De Bruijn sequence in constant amortized time

Follow up on the previous blogpost.

Yesterday I wrote an algorithm in Java to generate de Bruijn sequences. But I had a breakthrough after reading:

K. Cattell, F. Ruskey, J. Sawada, M. Serra, C.R. Miers, Fast algorithms to generate necklaces, unlabeled necklaces, and irreducible polynomials over GF(2)

It has an algorithm which generates Lyndon words in CAT. CAT stands for Constant Amortized Time. This means that it isn’t really constant time, but approaches it very much. Calculating the worst-case scenario isn’t worth it. For example using an ArrayList in Java. The time to do insertions is said to be O(1), and this is true…. until the array underneath needs to be resized. During this resize it’ll take some more time. So the algorithm isn’t really constant time, but constant amortized time.

This is the program I ended up with. It is very very small. One of my most beautiful pieces of code. And it even supports non-binary alphabets (use the k-parameter).

public String generateDeBruijnSequence(int k, int n) {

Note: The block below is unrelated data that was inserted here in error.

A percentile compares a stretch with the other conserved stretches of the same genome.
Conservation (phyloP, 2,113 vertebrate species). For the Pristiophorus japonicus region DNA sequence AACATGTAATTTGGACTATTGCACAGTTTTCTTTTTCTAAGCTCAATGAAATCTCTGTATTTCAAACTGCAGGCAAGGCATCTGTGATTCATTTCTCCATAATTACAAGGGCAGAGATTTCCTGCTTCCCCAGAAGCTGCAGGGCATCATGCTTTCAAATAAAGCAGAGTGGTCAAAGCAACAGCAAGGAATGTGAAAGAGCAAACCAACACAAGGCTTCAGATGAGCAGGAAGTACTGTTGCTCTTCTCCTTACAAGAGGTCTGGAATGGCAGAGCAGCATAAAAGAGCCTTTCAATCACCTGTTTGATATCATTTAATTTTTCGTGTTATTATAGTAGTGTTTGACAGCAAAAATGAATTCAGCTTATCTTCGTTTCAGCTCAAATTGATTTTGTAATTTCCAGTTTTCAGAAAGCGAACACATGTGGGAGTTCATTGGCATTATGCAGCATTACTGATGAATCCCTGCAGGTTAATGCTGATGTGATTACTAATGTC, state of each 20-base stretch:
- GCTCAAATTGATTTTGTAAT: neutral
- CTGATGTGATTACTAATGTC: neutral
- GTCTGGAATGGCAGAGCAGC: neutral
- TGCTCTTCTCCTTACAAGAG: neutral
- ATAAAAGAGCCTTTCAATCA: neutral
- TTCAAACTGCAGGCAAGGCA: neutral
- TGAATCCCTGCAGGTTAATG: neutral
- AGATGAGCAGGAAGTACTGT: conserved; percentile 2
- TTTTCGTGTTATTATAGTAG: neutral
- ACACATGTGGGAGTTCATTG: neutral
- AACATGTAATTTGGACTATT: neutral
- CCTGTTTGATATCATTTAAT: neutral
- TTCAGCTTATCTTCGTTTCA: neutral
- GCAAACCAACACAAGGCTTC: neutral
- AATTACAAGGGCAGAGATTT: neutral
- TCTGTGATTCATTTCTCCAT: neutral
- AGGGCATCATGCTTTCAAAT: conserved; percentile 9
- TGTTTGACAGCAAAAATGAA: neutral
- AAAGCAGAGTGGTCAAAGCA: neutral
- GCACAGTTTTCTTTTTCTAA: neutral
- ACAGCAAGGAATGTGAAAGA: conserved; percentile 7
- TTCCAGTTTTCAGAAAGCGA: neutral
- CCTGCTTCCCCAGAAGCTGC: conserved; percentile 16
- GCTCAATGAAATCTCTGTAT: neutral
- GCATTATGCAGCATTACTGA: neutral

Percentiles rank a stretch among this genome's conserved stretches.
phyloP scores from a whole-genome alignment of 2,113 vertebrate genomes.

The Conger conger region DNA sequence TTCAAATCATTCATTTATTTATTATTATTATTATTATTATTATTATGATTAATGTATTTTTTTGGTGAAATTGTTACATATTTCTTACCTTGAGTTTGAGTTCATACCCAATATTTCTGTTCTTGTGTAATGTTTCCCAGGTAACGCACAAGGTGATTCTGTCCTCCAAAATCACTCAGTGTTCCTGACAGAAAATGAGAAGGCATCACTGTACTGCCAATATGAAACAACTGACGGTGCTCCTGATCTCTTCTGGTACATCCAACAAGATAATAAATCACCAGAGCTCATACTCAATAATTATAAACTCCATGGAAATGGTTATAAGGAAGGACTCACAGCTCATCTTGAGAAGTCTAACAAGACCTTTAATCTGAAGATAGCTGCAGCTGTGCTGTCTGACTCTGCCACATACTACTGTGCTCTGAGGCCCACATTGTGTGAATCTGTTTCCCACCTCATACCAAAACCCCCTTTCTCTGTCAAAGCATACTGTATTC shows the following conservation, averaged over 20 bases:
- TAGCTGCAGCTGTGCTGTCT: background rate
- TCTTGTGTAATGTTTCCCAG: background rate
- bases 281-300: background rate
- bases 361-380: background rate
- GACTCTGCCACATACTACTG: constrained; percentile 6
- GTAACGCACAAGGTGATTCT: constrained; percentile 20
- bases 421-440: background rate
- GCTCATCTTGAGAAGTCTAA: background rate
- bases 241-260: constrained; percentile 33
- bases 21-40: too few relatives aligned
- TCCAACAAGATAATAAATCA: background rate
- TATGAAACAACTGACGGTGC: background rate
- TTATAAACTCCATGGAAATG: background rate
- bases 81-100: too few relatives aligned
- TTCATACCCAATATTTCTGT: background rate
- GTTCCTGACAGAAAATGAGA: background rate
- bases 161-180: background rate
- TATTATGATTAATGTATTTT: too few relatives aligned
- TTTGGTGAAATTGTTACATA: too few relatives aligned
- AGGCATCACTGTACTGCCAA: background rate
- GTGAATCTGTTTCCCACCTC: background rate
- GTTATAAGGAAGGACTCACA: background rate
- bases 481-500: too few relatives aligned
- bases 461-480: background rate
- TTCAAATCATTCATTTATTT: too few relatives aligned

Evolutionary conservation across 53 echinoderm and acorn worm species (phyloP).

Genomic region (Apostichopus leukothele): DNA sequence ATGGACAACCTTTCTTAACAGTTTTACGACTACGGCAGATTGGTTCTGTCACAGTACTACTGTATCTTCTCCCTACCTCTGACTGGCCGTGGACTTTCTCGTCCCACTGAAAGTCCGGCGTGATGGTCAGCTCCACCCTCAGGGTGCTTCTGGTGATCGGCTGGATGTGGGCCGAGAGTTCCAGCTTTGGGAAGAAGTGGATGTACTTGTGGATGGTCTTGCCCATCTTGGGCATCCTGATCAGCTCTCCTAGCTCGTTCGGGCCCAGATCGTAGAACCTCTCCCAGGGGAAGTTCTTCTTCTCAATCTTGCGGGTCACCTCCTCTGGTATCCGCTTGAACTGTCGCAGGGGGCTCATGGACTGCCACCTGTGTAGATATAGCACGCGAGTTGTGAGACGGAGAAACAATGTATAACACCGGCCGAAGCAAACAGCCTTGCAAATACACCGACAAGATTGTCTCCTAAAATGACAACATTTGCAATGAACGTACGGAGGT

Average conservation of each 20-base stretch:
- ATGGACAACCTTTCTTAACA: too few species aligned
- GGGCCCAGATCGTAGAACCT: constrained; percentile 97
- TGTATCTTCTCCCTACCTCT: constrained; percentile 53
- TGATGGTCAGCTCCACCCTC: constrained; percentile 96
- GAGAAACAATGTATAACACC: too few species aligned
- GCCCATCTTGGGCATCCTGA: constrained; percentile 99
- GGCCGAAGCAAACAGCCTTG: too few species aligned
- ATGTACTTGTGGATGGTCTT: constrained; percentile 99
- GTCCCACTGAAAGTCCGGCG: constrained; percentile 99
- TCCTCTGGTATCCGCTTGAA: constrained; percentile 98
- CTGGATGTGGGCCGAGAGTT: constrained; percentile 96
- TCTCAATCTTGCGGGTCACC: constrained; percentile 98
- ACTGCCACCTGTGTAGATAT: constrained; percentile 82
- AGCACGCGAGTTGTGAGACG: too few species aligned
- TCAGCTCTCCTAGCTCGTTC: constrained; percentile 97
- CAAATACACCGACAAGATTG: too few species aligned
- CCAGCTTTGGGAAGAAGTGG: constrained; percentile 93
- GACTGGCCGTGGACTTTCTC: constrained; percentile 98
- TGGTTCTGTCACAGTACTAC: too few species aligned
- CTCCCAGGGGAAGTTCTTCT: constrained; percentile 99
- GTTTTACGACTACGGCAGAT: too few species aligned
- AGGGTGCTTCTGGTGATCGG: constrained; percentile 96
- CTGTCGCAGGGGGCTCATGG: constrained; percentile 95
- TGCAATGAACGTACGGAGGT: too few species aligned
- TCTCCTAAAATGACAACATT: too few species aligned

StringBuilder sequence = new StringBuilder();
	generateLyndonWords(1, 1, k, new int[n+1], sequence);
	return sequence.toString();

private void generateLyndonWords(int t, int p, int k, int[] a, StringBuilder sequence) {
	if (t > a.length-1) {
		if((a.length-1)%p==0) {
			for(int i = 1; i < p+1;i++) {
	} else {
		a[t] = a[t-p]; 
		generateLyndonWords(t+1,p, k, a, sequence);
		for(int j=a[t-p]+1; j<=k-1; j++) {
			a[t] = j; 
			generateLyndonWords(t+1,t, k, a, sequence);

Update June 7th 2012:
I just stumbled across this interesting read:

The keypad example from that link can be easily calculated with the code above:
generateDeBruijnSequence(9, 5).length() = 59049 :-)